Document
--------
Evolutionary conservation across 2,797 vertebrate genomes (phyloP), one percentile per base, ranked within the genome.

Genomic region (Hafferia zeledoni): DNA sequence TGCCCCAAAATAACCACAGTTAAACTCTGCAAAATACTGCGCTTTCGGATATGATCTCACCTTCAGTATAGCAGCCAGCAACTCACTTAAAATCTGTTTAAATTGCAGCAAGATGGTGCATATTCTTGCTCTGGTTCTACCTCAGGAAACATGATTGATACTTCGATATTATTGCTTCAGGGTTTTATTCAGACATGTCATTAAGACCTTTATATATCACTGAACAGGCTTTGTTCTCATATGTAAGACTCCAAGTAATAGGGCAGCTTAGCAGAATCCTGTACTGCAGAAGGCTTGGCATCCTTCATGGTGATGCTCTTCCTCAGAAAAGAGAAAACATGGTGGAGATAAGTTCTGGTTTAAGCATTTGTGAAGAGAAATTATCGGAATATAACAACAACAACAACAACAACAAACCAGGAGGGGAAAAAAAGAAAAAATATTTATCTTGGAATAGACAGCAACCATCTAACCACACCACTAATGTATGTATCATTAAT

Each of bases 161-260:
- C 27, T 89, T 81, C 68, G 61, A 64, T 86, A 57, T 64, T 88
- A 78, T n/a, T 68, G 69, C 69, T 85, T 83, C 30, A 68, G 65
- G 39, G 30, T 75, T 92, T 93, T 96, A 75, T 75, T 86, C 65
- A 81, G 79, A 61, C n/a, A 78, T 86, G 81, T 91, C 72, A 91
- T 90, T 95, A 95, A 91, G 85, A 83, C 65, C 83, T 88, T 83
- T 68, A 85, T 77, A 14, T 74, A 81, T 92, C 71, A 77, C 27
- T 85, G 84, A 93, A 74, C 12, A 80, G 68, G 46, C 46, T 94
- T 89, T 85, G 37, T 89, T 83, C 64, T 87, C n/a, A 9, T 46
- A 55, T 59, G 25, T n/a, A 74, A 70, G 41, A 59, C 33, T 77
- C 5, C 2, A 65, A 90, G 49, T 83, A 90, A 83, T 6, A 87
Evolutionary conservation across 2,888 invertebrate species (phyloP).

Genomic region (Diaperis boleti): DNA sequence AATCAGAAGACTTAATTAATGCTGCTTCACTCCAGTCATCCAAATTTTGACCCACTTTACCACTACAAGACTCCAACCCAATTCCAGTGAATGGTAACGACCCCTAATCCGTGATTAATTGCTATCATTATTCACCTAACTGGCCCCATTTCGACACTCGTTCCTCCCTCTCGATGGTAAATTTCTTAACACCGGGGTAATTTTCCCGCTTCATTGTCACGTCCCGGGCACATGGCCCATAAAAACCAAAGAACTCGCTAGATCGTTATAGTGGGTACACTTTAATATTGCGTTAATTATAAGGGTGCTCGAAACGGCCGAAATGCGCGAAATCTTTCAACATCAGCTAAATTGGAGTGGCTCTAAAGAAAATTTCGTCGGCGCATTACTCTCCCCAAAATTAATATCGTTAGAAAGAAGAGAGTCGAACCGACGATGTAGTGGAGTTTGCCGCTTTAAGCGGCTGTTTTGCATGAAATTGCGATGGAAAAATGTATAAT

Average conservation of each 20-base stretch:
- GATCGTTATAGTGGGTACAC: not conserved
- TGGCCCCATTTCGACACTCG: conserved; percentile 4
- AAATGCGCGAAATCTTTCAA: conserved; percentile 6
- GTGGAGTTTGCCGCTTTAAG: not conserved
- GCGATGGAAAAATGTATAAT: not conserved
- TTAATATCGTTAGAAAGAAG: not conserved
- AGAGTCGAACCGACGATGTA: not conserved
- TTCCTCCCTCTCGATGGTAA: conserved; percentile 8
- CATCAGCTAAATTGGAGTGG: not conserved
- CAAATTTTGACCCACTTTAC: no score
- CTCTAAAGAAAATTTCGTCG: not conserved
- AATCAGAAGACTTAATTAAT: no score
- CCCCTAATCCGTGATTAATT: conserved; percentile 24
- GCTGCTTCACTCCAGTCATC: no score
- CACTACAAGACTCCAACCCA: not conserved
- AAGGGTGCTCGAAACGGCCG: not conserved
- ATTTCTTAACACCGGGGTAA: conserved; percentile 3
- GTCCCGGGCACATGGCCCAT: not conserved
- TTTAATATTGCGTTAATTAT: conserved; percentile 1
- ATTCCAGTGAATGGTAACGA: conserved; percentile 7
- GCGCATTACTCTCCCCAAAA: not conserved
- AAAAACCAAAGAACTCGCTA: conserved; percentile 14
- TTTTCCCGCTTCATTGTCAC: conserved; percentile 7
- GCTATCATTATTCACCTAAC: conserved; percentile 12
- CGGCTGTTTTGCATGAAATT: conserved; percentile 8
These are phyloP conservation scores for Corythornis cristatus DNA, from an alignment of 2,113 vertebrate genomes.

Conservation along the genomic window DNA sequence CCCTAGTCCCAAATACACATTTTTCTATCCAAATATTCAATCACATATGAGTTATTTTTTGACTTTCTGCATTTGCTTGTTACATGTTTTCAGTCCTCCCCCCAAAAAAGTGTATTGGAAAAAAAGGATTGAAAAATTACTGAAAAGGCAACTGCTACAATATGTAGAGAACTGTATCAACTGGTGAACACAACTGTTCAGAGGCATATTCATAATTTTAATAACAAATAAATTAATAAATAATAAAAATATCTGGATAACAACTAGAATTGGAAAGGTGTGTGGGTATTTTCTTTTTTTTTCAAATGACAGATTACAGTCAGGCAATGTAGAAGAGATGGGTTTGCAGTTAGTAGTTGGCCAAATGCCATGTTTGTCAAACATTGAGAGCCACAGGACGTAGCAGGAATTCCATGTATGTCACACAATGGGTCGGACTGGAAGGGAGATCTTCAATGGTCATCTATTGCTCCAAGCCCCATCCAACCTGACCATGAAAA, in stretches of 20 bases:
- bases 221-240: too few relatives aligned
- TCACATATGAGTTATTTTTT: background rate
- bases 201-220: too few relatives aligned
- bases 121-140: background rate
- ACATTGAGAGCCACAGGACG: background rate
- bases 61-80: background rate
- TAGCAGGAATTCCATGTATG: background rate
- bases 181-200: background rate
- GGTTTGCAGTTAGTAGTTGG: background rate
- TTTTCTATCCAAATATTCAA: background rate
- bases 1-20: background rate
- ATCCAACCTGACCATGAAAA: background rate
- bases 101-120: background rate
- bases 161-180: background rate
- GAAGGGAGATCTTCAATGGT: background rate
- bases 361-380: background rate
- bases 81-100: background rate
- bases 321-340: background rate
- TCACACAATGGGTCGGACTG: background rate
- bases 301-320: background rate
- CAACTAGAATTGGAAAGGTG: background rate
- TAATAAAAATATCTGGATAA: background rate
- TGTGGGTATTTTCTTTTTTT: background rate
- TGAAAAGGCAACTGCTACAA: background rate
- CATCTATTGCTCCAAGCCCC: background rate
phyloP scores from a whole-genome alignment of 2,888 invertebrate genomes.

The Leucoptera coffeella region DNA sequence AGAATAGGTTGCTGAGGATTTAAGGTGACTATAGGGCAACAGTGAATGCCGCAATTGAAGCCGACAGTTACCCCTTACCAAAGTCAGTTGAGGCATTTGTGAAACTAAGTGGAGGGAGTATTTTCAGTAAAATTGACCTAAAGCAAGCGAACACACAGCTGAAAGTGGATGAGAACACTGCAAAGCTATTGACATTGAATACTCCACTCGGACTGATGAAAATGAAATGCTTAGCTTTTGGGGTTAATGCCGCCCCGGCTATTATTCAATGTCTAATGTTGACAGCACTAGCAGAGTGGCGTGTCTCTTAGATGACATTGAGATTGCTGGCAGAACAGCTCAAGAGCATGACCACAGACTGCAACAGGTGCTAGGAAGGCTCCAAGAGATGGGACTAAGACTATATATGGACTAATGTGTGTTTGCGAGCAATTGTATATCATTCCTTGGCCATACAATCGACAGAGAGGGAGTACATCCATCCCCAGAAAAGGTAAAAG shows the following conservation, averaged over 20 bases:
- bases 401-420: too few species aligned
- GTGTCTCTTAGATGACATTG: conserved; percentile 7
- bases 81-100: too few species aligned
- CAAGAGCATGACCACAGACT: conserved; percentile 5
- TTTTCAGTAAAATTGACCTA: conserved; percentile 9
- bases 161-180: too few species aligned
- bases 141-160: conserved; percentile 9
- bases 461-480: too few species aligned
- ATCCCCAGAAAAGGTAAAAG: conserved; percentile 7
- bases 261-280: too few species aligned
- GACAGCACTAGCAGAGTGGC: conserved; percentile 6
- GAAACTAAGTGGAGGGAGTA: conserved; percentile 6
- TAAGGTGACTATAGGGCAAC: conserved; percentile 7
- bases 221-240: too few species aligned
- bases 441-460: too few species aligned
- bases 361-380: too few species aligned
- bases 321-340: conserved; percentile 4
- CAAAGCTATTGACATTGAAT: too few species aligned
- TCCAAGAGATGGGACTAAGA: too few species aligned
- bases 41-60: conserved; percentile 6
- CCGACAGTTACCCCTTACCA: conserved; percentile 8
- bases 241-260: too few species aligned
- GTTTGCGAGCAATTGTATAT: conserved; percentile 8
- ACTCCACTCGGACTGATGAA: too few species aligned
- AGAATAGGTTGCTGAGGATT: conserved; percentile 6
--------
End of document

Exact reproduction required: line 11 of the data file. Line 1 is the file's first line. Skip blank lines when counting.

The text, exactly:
- T 89, T 85, G 37, T 89, T 83, C 64, T 87, C n/a, A 9, T 46